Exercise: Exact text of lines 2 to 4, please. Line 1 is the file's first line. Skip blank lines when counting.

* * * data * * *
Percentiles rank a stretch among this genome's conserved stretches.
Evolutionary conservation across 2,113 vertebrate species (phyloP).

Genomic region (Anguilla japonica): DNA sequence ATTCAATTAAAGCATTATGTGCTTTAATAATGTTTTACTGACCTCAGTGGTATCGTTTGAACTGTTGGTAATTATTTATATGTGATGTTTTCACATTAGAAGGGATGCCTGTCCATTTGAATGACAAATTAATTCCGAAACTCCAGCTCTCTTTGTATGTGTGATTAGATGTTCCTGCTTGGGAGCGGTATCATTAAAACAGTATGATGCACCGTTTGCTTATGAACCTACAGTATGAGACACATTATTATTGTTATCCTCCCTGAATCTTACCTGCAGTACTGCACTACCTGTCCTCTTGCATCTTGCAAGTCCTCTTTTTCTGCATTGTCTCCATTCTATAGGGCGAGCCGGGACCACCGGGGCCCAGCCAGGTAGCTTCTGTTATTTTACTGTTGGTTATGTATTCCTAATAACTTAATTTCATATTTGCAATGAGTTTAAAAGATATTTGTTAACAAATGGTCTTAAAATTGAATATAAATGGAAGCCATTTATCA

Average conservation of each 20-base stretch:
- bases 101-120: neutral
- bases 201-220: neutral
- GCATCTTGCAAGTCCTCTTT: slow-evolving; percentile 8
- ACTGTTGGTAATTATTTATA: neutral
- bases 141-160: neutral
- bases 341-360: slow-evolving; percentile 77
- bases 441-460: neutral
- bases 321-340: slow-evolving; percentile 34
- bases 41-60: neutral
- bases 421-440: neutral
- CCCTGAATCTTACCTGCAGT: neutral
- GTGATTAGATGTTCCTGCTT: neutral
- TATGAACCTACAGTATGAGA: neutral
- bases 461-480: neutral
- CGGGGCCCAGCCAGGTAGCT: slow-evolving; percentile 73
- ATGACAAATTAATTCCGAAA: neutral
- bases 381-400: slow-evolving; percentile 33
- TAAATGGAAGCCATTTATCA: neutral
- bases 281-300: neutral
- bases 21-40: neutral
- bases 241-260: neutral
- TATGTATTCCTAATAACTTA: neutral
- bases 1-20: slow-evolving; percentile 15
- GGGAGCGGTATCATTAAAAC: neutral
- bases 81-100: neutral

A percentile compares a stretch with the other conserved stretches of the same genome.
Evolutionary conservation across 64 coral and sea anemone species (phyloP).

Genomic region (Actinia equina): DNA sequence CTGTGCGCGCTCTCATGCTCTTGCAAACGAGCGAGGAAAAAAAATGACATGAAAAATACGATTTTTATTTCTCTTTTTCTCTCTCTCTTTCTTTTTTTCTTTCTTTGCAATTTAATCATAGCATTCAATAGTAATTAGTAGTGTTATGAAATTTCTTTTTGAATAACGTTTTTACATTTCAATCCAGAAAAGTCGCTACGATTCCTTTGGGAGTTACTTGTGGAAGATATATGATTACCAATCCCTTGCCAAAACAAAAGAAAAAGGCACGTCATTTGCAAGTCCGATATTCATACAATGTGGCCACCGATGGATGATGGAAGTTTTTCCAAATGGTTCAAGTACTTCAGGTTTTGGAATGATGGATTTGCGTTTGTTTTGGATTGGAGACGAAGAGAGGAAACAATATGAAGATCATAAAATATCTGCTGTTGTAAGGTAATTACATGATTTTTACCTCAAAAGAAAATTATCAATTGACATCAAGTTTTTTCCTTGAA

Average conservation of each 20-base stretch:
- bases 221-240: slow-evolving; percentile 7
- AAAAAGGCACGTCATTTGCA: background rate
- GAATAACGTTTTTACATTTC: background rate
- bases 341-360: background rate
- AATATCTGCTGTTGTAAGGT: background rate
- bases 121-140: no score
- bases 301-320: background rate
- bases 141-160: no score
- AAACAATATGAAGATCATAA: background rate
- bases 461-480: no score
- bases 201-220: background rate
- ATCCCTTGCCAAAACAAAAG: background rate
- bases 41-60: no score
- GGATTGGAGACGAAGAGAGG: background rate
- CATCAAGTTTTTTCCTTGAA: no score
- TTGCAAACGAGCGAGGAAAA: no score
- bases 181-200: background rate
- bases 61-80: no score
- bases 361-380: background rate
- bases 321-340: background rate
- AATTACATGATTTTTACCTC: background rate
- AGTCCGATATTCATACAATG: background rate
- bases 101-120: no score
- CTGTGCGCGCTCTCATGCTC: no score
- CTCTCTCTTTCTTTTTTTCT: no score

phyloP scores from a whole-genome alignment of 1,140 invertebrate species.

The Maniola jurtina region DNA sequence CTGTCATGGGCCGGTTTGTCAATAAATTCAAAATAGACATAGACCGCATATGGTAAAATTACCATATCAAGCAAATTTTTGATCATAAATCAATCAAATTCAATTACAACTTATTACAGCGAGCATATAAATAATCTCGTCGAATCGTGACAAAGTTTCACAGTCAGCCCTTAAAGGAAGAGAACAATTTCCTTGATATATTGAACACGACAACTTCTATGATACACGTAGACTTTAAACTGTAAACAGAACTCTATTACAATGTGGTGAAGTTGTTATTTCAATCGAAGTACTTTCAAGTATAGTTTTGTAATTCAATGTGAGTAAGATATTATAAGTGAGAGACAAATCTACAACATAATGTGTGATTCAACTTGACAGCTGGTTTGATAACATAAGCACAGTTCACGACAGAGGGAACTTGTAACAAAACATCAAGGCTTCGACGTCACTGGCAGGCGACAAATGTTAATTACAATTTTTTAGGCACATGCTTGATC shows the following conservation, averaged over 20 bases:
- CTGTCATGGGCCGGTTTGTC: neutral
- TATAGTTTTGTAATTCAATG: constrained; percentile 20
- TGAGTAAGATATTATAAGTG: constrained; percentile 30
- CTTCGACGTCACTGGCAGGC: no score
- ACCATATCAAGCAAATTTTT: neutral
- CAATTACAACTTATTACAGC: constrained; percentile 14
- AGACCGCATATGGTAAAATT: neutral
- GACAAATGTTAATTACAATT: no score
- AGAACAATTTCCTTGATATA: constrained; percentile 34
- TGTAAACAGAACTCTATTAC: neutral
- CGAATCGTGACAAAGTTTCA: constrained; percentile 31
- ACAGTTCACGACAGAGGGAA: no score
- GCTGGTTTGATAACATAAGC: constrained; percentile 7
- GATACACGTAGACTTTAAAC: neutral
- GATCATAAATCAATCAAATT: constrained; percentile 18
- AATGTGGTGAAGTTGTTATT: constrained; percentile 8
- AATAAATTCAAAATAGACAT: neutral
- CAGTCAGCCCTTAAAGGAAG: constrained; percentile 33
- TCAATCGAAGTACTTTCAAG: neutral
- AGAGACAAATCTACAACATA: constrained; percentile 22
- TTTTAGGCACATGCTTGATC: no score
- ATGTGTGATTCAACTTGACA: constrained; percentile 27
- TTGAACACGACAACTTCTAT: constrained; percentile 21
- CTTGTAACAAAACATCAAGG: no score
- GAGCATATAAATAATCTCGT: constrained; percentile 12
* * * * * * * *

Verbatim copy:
Evolutionary conservation across 2,113 vertebrate species (phyloP).

Genomic region (Anguilla japonica): DNA sequence ATTCAATTAAAGCATTATGTGCTTTAATAATGTTTTACTGACCTCAGTGGTATCGTTTGAACTGTTGGTAATTATTTATATGTGATGTTTTCACATTAGAAGGGATGCCTGTCCATTTGAATGACAAATTAATTCCGAAACTCCAGCTCTCTTTGTATGTGTGATTAGATGTTCCTGCTTGGGAGCGGTATCATTAAAACAGTATGATGCACCGTTTGCTTATGAACCTACAGTATGAGACACATTATTATTGTTATCCTCCCTGAATCTTACCTGCAGTACTGCACTACCTGTCCTCTTGCATCTTGCAAGTCCTCTTTTTCTGCATTGTCTCCATTCTATAGGGCGAGCCGGGACCACCGGGGCCCAGCCAGGTAGCTTCTGTTATTTTACTGTTGGTTATGTATTCCTAATAACTTAATTTCATATTTGCAATGAGTTTAAAAGATATTTGTTAACAAATGGTCTTAAAATTGAATATAAATGGAAGCCATTTATCA

Average conservation of each 20-base stretch: